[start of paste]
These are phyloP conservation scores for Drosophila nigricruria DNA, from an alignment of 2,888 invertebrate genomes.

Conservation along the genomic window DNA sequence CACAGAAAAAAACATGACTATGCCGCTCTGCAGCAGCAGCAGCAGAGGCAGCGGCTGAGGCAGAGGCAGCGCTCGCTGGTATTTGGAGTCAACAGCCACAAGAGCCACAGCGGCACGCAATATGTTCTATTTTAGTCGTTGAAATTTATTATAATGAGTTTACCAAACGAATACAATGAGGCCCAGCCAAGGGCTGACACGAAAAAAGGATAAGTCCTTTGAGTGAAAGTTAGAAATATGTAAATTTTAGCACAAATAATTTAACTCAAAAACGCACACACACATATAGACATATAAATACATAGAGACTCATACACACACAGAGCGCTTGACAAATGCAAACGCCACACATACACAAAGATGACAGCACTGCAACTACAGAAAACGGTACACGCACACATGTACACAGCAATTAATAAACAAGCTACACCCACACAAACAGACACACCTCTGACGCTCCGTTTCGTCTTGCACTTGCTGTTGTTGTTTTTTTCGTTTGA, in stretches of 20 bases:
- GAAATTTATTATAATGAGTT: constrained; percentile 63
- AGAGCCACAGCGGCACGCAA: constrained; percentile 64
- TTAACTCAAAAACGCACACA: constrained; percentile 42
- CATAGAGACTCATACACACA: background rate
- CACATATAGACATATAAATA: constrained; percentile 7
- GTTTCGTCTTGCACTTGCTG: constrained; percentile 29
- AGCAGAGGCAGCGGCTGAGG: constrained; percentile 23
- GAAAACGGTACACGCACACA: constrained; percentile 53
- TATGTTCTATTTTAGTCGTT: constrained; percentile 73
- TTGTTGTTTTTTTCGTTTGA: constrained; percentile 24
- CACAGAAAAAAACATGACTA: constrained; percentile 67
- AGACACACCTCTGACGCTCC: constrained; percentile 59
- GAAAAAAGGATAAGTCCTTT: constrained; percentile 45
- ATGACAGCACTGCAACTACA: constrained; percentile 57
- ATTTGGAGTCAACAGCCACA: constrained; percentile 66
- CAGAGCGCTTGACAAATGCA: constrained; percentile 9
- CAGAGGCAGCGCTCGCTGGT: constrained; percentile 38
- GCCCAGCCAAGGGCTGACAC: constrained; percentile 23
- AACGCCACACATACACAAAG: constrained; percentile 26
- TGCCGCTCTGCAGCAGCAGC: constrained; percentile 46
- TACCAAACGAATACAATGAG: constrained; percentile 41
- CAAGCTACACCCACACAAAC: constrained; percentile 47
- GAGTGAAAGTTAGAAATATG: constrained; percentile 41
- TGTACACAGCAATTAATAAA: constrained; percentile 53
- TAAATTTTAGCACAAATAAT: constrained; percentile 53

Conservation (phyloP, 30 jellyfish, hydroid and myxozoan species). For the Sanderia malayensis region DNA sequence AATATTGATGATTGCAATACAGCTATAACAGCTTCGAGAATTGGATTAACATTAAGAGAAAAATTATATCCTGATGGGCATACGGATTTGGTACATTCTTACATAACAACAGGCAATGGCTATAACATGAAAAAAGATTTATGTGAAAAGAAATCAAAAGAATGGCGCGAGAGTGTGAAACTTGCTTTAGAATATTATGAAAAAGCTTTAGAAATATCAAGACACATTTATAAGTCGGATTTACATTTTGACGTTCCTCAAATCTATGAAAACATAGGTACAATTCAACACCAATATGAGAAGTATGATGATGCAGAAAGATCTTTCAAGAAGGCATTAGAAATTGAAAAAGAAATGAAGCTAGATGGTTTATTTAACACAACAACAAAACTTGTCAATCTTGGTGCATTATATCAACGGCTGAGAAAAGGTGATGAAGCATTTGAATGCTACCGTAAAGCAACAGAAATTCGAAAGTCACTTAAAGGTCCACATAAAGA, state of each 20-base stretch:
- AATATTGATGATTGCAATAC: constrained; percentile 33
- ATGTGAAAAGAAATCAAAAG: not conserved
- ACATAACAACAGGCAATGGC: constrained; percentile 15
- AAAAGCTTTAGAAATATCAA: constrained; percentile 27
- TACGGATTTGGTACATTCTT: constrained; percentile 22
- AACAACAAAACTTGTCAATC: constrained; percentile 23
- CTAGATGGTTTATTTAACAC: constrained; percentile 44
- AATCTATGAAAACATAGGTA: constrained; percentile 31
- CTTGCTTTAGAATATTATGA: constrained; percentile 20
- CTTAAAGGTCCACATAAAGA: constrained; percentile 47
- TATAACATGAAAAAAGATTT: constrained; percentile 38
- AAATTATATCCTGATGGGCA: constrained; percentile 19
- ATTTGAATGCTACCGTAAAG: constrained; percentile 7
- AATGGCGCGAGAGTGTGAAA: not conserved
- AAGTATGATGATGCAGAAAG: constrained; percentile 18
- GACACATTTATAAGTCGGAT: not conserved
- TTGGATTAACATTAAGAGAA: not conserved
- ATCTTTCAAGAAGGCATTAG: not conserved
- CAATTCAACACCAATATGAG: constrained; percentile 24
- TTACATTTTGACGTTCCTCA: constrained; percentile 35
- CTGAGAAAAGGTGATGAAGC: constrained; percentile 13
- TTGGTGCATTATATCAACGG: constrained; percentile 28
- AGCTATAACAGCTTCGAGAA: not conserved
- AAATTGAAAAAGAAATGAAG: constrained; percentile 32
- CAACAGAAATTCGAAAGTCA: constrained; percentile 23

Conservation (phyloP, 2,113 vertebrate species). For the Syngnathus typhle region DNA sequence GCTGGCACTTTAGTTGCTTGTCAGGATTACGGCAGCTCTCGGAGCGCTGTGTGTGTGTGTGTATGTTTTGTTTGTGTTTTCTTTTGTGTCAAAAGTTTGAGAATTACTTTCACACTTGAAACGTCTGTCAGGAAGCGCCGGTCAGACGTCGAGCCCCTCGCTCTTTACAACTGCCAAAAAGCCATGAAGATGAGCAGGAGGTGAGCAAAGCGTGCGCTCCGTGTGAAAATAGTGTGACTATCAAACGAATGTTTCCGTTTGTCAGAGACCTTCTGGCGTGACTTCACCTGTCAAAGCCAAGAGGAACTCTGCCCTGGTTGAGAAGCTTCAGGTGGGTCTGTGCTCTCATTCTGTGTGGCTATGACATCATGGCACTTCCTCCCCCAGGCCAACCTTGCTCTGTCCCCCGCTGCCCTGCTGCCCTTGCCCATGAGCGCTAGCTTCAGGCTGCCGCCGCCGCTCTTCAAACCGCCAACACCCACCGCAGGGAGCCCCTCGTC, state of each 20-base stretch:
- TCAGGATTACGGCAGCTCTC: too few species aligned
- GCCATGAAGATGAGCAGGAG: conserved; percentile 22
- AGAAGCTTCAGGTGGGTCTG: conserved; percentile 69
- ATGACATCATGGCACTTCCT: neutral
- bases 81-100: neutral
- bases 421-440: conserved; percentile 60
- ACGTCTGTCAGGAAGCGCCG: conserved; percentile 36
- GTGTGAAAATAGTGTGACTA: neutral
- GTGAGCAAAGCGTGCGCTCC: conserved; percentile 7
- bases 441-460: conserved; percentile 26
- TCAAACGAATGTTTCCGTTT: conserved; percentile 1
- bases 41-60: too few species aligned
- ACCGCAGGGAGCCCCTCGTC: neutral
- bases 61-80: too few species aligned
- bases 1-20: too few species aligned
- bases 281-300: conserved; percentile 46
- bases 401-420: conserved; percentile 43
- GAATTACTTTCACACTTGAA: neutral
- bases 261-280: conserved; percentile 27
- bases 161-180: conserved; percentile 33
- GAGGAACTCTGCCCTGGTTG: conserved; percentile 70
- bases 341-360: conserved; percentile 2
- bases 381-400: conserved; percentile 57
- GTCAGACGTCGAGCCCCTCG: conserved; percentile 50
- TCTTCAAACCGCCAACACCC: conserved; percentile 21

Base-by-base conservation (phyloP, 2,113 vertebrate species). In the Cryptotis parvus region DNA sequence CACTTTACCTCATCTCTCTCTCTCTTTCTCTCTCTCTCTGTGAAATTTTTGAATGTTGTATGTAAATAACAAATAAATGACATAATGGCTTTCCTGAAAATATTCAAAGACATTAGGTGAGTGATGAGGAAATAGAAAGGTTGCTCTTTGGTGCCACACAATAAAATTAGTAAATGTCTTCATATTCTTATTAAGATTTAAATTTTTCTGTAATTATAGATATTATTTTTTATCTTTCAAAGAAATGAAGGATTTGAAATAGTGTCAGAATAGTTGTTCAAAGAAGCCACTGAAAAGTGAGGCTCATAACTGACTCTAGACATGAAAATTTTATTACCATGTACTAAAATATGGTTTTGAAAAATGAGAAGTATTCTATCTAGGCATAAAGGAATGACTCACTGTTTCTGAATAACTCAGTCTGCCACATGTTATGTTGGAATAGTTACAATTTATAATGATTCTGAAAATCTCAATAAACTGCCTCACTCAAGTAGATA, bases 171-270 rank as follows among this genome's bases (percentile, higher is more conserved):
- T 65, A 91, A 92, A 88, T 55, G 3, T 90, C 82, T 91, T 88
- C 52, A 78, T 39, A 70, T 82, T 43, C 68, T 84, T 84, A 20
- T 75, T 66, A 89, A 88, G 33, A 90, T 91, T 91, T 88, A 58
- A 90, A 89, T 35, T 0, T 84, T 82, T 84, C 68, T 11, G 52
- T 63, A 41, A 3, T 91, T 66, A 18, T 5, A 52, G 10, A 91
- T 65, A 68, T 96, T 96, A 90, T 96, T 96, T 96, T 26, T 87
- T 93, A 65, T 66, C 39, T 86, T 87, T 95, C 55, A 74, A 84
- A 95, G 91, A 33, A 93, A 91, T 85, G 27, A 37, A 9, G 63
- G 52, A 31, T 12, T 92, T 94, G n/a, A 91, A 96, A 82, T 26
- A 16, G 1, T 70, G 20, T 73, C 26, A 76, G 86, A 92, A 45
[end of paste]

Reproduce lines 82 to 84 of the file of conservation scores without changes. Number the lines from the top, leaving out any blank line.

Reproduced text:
- C 52, A 78, T 39, A 70, T 82, T 43, C 68, T 84, T 84, A 20
- T 75, T 66, A 89, A 88, G 33, A 90, T 91, T 91, T 88, A 58
- A 90, A 89, T 35, T 0, T 84, T 82, T 84, C 68, T 11, G 52